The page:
Rashan Castro ’14 is somewhat shy. But within massive concrete-and-metal spread of Stage 2 at the Brooklyn College Barry R. Feirstein Graduate School of Cinema at Steiner Studios, he is a commanding presence, completely in his element. As an undergraduate, Castro won the “Outstanding Achievement in Screenwriting” and “Audience Choice” awards for his short film Balk at the 32nd Annual Brooklyn College Student Film Festival at the Brooklyn Academy of Music. Now, as an M.F.A. in Directing student, and a member of the inaugural class at Brooklyn College’s first-ever graduate school of cinema, he is energized about taking his film career to the next level.

“My education at Brooklyn College helped me to become a better-rounded filmmaker,” says Castro, who received a Bachelor of Arts in film. “Can I say that I’m the best? No. That’s why I’m here. If I were the best, I’d be making big movies and blowing stuff up on the street,” he jokes. “No, I wouldn’t. I don’t want to blow anything up…Okay, maybe one thing. One Michael Bay-like explosion is sufficient.”

Born and raised in Harlem, N.Y., Castro now lives only a few blocks from the school in Brooklyn’s Clinton Hill section. His humor is infectious, but it is also a means of self-deprecation. It is very difficult to get Castro to think of his work as brilliant and insightful, but those who have helped to guide him on his academic journey know differently.

“Rashan’s undergraduate thesis film Balk was unusually accomplished and mature,” says Feirstein School Academic Program Manager Matthew Moore. “It distinguished itself both in terms of its writing and its production value, as well as by the casting choices and deft direction of actors. He is a true student of film, who recognizes that it is important to understand both the history of cinema, and to be current with what is going on today.”

Balk is an intense examination of a failed baseball player whose bitterness is directed toward another flawed player. He made the film for about $6,000, money that he said came in the form of a generous Christmas gift from his mother. The talent he displayed with Balk is the reason Castro was the recipient of a $24,000 scholarship from the NYC Mayor’s Graduate Scholarship Program, which made it possible for him to pay for his study at the Feirstein School.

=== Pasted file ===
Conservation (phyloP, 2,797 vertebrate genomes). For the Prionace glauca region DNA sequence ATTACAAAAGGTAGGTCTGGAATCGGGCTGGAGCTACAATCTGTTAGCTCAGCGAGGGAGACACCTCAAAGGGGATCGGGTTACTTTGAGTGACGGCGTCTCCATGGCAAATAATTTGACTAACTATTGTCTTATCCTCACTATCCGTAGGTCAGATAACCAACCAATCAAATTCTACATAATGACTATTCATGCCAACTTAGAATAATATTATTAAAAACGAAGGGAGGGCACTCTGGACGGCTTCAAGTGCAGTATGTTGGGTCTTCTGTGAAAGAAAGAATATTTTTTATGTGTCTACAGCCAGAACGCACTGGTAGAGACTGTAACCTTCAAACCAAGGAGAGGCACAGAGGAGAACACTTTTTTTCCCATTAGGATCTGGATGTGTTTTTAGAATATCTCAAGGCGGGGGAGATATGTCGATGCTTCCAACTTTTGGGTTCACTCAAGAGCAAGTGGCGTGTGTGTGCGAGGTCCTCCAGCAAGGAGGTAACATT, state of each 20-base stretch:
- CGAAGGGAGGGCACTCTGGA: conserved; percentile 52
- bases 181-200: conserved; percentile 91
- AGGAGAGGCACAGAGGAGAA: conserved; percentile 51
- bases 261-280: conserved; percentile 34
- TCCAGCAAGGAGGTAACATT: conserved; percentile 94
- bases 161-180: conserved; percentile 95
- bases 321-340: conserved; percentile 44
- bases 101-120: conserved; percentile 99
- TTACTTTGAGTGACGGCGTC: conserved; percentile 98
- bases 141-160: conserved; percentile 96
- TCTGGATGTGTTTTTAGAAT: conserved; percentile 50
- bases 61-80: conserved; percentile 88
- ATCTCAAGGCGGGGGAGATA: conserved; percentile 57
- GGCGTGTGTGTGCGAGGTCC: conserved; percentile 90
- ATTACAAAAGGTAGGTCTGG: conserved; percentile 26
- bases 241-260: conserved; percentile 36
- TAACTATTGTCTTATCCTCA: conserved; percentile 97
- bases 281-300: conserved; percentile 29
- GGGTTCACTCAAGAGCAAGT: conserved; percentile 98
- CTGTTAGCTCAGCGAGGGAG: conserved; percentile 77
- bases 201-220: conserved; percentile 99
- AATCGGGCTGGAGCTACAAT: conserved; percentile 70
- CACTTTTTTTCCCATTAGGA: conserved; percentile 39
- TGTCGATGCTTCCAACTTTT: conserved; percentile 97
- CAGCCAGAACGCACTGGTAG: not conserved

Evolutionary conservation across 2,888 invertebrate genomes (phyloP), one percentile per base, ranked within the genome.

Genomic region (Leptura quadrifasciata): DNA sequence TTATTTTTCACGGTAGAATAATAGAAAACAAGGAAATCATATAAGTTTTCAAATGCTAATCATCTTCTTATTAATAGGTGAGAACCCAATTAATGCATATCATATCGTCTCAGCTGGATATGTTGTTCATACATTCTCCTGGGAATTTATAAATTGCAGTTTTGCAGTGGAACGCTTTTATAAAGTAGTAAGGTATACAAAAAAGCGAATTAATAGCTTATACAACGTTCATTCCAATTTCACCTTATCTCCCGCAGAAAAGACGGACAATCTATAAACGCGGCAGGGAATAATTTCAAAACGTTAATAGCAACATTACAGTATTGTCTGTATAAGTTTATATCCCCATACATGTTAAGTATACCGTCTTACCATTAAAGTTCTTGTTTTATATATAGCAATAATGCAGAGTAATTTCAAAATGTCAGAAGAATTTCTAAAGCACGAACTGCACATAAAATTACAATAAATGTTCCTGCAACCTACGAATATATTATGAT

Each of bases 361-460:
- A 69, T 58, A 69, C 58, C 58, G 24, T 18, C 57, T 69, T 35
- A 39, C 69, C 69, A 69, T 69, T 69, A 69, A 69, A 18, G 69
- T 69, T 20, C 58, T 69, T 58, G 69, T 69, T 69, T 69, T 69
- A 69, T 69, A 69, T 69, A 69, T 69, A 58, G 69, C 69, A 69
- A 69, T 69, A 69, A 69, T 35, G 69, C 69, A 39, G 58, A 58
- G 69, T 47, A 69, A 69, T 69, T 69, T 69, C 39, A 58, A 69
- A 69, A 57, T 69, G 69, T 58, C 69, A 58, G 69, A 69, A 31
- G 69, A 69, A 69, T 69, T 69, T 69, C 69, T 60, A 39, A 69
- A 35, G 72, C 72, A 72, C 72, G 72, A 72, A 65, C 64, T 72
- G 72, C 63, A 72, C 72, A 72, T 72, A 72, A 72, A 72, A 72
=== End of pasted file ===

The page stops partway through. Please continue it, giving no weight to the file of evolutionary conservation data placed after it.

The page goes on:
Feirstein is housed at Steiner Studios, the largest soundstage complex on the East Coast and home to many movies and TV productions. As the first public film school in New York, and the only one in the nation housed on a working film lot, Feirstein is dedicated to diversity, inclusion and the cultivation of new and emerging voices in cinema—a perfect fit for Castro.

His next project, a short silent film titled The Run, is based his experience of being stopped and frisked by the police while on his way to a production meeting for Balk.  There was a peculiar humiliation Castro felt during the interaction, he says, stemming from the officers’ immediate assumption of guilt. The officers said they stopped him because he stepped out of a crosswalk in the street, just a couple of inches before reaching the curb.

“I was trying to be friendly with the officers,” Castro recalls. “And I thought that because of how I was dressed, because of my education, because of my diction, I would be fine. I wasn’t. Now I know how naïve that was. It didn’t matter that I had a college degree, that my pants weren’t sagging, or that I was law-abiding citizen. It didn’t matter at all.” After detaining him, the officers let him go, but the experience left Castro feeling powerless and violated.

Castro does not think of himself as the next Spike Lee, whom he idolizes, but the influence is noticeable in his deft use of sociopolitical themes and the intense performances he pulls out of the actors. “As an African American, I feel an obligation to tell these stories, to tell them from a particular vantage point and to cast particular actors in these roles,” he says. “We need to see more of us on the screen and behind the scenes as well. What I want to do as a filmmaker is inform and entertain.”

Great talent and great humility: these are characteristics that many Brooklyn College students share with Castro, and the goal of the Feirstein School is to take whiz kids like him and hone their skills, giving them the freedom to tell their stories and the space to create groundbreaking cinema. Castro says he simply wishes to make impactful, meaningful art and he believes the Feirstein School will provide him the proper foundation and access to industry professionals to do just that.

“What is my talent?” asks Castro. “Is it really there? I came to Feirstein to find out. Being here, among all of these talented, supportive people, I feel a certain amount of pressure to succeed. I’m hoping to exceed their expectations.”